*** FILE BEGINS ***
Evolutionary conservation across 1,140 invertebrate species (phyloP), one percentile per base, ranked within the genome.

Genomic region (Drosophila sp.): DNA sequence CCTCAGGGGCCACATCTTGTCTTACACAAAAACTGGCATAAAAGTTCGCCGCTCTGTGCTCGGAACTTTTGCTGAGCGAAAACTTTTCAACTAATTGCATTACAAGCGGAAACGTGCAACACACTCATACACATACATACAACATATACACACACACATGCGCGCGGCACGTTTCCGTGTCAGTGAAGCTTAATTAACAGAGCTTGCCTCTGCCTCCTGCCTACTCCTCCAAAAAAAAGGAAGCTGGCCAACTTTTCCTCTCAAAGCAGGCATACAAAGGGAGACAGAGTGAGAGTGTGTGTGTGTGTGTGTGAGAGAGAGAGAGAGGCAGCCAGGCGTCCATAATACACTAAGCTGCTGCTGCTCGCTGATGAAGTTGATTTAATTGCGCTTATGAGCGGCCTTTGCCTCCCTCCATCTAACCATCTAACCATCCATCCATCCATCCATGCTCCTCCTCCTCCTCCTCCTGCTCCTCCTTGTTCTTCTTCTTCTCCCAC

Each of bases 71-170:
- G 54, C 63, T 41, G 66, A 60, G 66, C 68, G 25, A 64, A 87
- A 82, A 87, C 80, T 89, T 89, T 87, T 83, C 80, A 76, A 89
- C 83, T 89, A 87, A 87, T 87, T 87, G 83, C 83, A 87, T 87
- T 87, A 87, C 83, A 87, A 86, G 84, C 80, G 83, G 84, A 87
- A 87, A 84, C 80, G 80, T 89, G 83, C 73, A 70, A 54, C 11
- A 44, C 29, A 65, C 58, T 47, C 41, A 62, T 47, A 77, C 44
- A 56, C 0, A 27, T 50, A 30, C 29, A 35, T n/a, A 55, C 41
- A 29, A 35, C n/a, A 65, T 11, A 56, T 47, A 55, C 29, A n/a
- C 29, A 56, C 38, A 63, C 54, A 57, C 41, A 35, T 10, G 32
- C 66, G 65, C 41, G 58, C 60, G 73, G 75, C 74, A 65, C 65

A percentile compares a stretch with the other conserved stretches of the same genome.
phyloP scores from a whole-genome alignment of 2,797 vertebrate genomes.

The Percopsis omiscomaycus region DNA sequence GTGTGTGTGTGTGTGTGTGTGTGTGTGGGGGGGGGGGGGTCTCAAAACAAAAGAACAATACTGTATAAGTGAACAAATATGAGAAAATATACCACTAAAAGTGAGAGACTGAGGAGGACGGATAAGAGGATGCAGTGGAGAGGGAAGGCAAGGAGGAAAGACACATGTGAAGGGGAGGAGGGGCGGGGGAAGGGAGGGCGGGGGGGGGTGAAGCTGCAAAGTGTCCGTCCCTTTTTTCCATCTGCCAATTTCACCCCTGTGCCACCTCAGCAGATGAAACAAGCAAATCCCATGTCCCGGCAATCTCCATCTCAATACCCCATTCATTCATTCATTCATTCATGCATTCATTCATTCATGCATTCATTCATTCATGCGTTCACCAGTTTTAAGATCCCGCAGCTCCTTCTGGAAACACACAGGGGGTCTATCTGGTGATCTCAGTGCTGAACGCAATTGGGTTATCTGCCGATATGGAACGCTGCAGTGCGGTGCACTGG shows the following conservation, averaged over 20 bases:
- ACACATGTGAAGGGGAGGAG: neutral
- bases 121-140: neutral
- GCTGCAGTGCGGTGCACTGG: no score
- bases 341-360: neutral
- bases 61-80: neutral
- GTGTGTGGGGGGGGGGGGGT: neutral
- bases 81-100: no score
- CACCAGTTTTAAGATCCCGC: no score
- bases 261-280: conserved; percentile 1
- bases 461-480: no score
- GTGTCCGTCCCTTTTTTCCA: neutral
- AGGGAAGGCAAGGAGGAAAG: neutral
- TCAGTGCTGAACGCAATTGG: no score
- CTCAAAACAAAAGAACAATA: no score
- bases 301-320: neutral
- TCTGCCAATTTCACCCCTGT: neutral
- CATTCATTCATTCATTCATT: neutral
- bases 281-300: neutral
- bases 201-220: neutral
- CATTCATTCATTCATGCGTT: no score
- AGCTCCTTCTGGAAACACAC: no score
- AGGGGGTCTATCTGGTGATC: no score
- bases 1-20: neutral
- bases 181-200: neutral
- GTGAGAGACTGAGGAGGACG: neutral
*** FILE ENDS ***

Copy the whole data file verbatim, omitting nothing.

Evolutionary conservation across 1,140 invertebrate species (phyloP), one percentile per base, ranked within the genome.

Genomic region (Drosophila sp.): DNA sequence CCTCAGGGGCCACATCTTGTCTTACACAAAAACTGGCATAAAAGTTCGCCGCTCTGTGCTCGGAACTTTTGCTGAGCGAAAACTTTTCAACTAATTGCATTACAAGCGGAAACGTGCAACACACTCATACACATACATACAACATATACACACACACATGCGCGCGGCACGTTTCCGTGTCAGTGAAGCTTAATTAACAGAGCTTGCCTCTGCCTCCTGCCTACTCCTCCAAAAAAAAGGAAGCTGGCCAACTTTTCCTCTCAAAGCAGGCATACAAAGGGAGACAGAGTGAGAGTGTGTGTGTGTGTGTGTGAGAGAGAGAGAGAGGCAGCCAGGCGTCCATAATACACTAAGCTGCTGCTGCTCGCTGATGAAGTTGATTTAATTGCGCTTATGAGCGGCCTTTGCCTCCCTCCATCTAACCATCTAACCATCCATCCATCCATCCATGCTCCTCCTCCTCCTCCTCCTGCTCCTCCTTGTTCTTCTTCTTCTCCCAC

Each of bases 71-170:
- G 54, C 63, T 41, G 66, A 60, G 66, C 68, G 25, A 64, A 87
- A 82, A 87, C 80, T 89, T 89, T 87, T 83, C 80, A 76, A 89
- C 83, T 89, A 87, A 87, T 87, T 87, G 83, C 83, A 87, T 87
- T 87, A 87, C 83, A 87, A 86, G 84, C 80, G 83, G 84, A 87
- A 87, A 84, C 80, G 80, T 89, G 83, C 73, A 70, A 54, C 11
- A 44, C 29, A 65, C 58, T 47, C 41, A 62, T 47, A 77, C 44
- A 56, C 0, A 27, T 50, A 30, C 29, A 35, T n/a, A 55, C 41
- A 29, A 35, C n/a, A 65, T 11, A 56, T 47, A 55, C 29, A n/a
- C 29, A 56, C 38, A 63, C 54, A 57, C 41, A 35, T 10, G 32
- C 66, G 65, C 41, G 58, C 60, G 73, G 75, C 74, A 65, C 65

A percentile compares a stretch with the other conserved stretches of the same genome.
phyloP scores from a whole-genome alignment of 2,797 vertebrate genomes.

The Percopsis omiscomaycus region DNA sequence GTGTGTGTGTGTGTGTGTGTGTGTGTGGGGGGGGGGGGGTCTCAAAACAAAAGAACAATACTGTATAAGTGAACAAATATGAGAAAATATACCACTAAAAGTGAGAGACTGAGGAGGACGGATAAGAGGATGCAGTGGAGAGGGAAGGCAAGGAGGAAAGACACATGTGAAGGGGAGGAGGGGCGGGGGAAGGGAGGGCGGGGGGGGGTGAAGCTGCAAAGTGTCCGTCCCTTTTTTCCATCTGCCAATTTCACCCCTGTGCCACCTCAGCAGATGAAACAAGCAAATCCCATGTCCCGGCAATCTCCATCTCAATACCCCATTCATTCATTCATTCATTCATGCATTCATTCATTCATGCATTCATTCATTCATGCGTTCACCAGTTTTAAGATCCCGCAGCTCCTTCTGGAAACACACAGGGGGTCTATCTGGTGATCTCAGTGCTGAACGCAATTGGGTTATCTGCCGATATGGAACGCTGCAGTGCGGTGCACTGG shows the following conservation, averaged over 20 bases:
- ACACATGTGAAGGGGAGGAG: neutral
- bases 121-140: neutral
- GCTGCAGTGCGGTGCACTGG: no score
- bases 341-360: neutral
- bases 61-80: neutral
- GTGTGTGGGGGGGGGGGGGT: neutral
- bases 81-100: no score
- CACCAGTTTTAAGATCCCGC: no score
- bases 261-280: conserved; percentile 1
- bases 461-480: no score
- GTGTCCGTCCCTTTTTTCCA: neutral
- AGGGAAGGCAAGGAGGAAAG: neutral
- TCAGTGCTGAACGCAATTGG: no score
- CTCAAAACAAAAGAACAATA: no score
- bases 301-320: neutral
- TCTGCCAATTTCACCCCTGT: neutral
- CATTCATTCATTCATTCATT: neutral
- bases 281-300: neutral
- bases 201-220: neutral
- CATTCATTCATTCATGCGTT: no score
- AGCTCCTTCTGGAAACACAC: no score
- AGGGGGTCTATCTGGTGATC: no score
- bases 1-20: neutral
- bases 181-200: neutral
- GTGAGAGACTGAGGAGGACG: neutral